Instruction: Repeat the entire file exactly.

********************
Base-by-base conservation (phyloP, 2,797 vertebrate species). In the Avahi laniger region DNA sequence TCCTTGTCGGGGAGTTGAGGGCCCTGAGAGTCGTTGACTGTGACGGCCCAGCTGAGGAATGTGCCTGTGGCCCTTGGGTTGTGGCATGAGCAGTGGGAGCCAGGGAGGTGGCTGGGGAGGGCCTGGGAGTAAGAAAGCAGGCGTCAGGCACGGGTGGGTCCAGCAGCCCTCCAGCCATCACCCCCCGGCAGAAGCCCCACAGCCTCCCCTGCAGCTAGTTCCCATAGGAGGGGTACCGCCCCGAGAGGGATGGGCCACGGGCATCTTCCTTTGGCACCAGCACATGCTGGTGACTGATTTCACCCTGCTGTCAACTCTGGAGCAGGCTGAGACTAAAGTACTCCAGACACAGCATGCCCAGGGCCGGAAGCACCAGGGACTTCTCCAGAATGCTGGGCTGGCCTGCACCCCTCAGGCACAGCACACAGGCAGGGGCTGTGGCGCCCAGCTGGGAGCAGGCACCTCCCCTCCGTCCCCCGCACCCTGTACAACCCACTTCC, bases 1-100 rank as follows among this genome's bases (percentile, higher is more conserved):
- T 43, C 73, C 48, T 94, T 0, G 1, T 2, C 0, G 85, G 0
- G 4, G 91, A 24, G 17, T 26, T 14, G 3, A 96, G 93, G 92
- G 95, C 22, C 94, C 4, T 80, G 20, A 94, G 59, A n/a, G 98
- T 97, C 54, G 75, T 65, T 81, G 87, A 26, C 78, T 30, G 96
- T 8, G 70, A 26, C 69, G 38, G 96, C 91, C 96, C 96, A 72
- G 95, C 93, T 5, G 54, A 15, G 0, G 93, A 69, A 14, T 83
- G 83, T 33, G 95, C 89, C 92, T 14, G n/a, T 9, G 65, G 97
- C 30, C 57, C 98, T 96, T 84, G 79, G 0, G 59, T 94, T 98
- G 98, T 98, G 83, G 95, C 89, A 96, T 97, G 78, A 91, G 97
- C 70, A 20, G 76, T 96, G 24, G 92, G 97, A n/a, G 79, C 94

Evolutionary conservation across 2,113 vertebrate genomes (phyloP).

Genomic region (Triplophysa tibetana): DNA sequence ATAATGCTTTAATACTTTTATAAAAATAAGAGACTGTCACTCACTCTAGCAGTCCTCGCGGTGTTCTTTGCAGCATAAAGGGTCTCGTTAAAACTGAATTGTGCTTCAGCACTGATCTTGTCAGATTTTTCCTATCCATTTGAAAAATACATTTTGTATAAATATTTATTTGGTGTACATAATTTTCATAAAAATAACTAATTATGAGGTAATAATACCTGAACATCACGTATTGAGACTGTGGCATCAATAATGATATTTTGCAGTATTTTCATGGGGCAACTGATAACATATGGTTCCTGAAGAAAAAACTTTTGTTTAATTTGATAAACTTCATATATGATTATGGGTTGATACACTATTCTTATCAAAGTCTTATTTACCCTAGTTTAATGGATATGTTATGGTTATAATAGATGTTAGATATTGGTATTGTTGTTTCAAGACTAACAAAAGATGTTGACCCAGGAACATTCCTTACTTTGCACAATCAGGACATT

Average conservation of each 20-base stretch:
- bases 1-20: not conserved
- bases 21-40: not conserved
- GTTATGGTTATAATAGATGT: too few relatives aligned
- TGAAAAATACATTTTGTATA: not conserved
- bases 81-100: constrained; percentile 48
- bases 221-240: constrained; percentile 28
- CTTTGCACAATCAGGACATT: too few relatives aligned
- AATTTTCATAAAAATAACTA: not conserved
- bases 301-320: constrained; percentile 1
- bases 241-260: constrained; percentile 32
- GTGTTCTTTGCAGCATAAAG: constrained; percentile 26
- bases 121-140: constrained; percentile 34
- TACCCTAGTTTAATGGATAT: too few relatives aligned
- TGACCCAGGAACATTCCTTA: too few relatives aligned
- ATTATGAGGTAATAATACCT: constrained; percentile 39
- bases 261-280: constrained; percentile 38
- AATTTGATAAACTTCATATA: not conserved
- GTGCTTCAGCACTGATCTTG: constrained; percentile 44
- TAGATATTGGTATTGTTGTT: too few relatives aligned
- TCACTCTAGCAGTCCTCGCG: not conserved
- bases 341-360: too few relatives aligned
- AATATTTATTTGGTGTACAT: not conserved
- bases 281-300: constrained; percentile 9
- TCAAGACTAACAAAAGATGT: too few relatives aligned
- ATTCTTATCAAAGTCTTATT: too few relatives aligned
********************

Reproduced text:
Base-by-base conservation (phyloP, 2,797 vertebrate species). In the Avahi laniger region DNA sequence TCCTTGTCGGGGAGTTGAGGGCCCTGAGAGTCGTTGACTGTGACGGCCCAGCTGAGGAATGTGCCTGTGGCCCTTGGGTTGTGGCATGAGCAGTGGGAGCCAGGGAGGTGGCTGGGGAGGGCCTGGGAGTAAGAAAGCAGGCGTCAGGCACGGGTGGGTCCAGCAGCCCTCCAGCCATCACCCCCCGGCAGAAGCCCCACAGCCTCCCCTGCAGCTAGTTCCCATAGGAGGGGTACCGCCCCGAGAGGGATGGGCCACGGGCATCTTCCTTTGGCACCAGCACATGCTGGTGACTGATTTCACCCTGCTGTCAACTCTGGAGCAGGCTGAGACTAAAGTACTCCAGACACAGCATGCCCAGGGCCGGAAGCACCAGGGACTTCTCCAGAATGCTGGGCTGGCCTGCACCCCTCAGGCACAGCACACAGGCAGGGGCTGTGGCGCCCAGCTGGGAGCAGGCACCTCCCCTCCGTCCCCCGCACCCTGTACAACCCACTTCC, bases 1-100 rank as follows among this genome's bases (percentile, higher is more conserved):
- T 43, C 73, C 48, T 94, T 0, G 1, T 2, C 0, G 85, G 0
- G 4, G 91, A 24, G 17, T 26, T 14, G 3, A 96, G 93, G 92
- G 95, C 22, C 94, C 4, T 80, G 20, A 94, G 59, A n/a, G 98
- T 97, C 54, G 75, T 65, T 81, G 87, A 26, C 78, T 30, G 96
- T 8, G 70, A 26, C 69, G 38, G 96, C 91, C 96, C 96, A 72
- G 95, C 93, T 5, G 54, A 15, G 0, G 93, A 69, A 14, T 83
- G 83, T 33, G 95, C 89, C 92, T 14, G n/a, T 9, G 65, G 97
- C 30, C 57, C 98, T 96, T 84, G 79, G 0, G 59, T 94, T 98
- G 98, T 98, G 83, G 95, C 89, A 96, T 97, G 78, A 91, G 97
- C 70, A 20, G 76, T 96, G 24, G 92, G 97, A n/a, G 79, C 94

Evolutionary conservation across 2,113 vertebrate genomes (phyloP).

Genomic region (Triplophysa tibetana): DNA sequence ATAATGCTTTAATACTTTTATAAAAATAAGAGACTGTCACTCACTCTAGCAGTCCTCGCGGTGTTCTTTGCAGCATAAAGGGTCTCGTTAAAACTGAATTGTGCTTCAGCACTGATCTTGTCAGATTTTTCCTATCCATTTGAAAAATACATTTTGTATAAATATTTATTTGGTGTACATAATTTTCATAAAAATAACTAATTATGAGGTAATAATACCTGAACATCACGTATTGAGACTGTGGCATCAATAATGATATTTTGCAGTATTTTCATGGGGCAACTGATAACATATGGTTCCTGAAGAAAAAACTTTTGTTTAATTTGATAAACTTCATATATGATTATGGGTTGATACACTATTCTTATCAAAGTCTTATTTACCCTAGTTTAATGGATATGTTATGGTTATAATAGATGTTAGATATTGGTATTGTTGTTTCAAGACTAACAAAAGATGTTGACCCAGGAACATTCCTTACTTTGCACAATCAGGACATT

Average conservation of each 20-base stretch:
- bases 1-20: not conserved
- bases 21-40: not conserved
- GTTATGGTTATAATAGATGT: too few relatives aligned
- TGAAAAATACATTTTGTATA: not conserved
- bases 81-100: constrained; percentile 48
- bases 221-240: constrained; percentile 28
- CTTTGCACAATCAGGACATT: too few relatives aligned
- AATTTTCATAAAAATAACTA: not conserved
- bases 301-320: constrained; percentile 1
- bases 241-260: constrained; percentile 32
- GTGTTCTTTGCAGCATAAAG: constrained; percentile 26
- bases 121-140: constrained; percentile 34
- TACCCTAGTTTAATGGATAT: too few relatives aligned
- TGACCCAGGAACATTCCTTA: too few relatives aligned
- ATTATGAGGTAATAATACCT: constrained; percentile 39
- bases 261-280: constrained; percentile 38
- AATTTGATAAACTTCATATA: not conserved
- GTGCTTCAGCACTGATCTTG: constrained; percentile 44
- TAGATATTGGTATTGTTGTT: too few relatives aligned
- TCACTCTAGCAGTCCTCGCG: not conserved
- bases 341-360: too few relatives aligned
- AATATTTATTTGGTGTACAT: not conserved
- bases 281-300: constrained; percentile 9
- TCAAGACTAACAAAAGATGT: too few relatives aligned
- ATTCTTATCAAAGTCTTATT: too few relatives aligned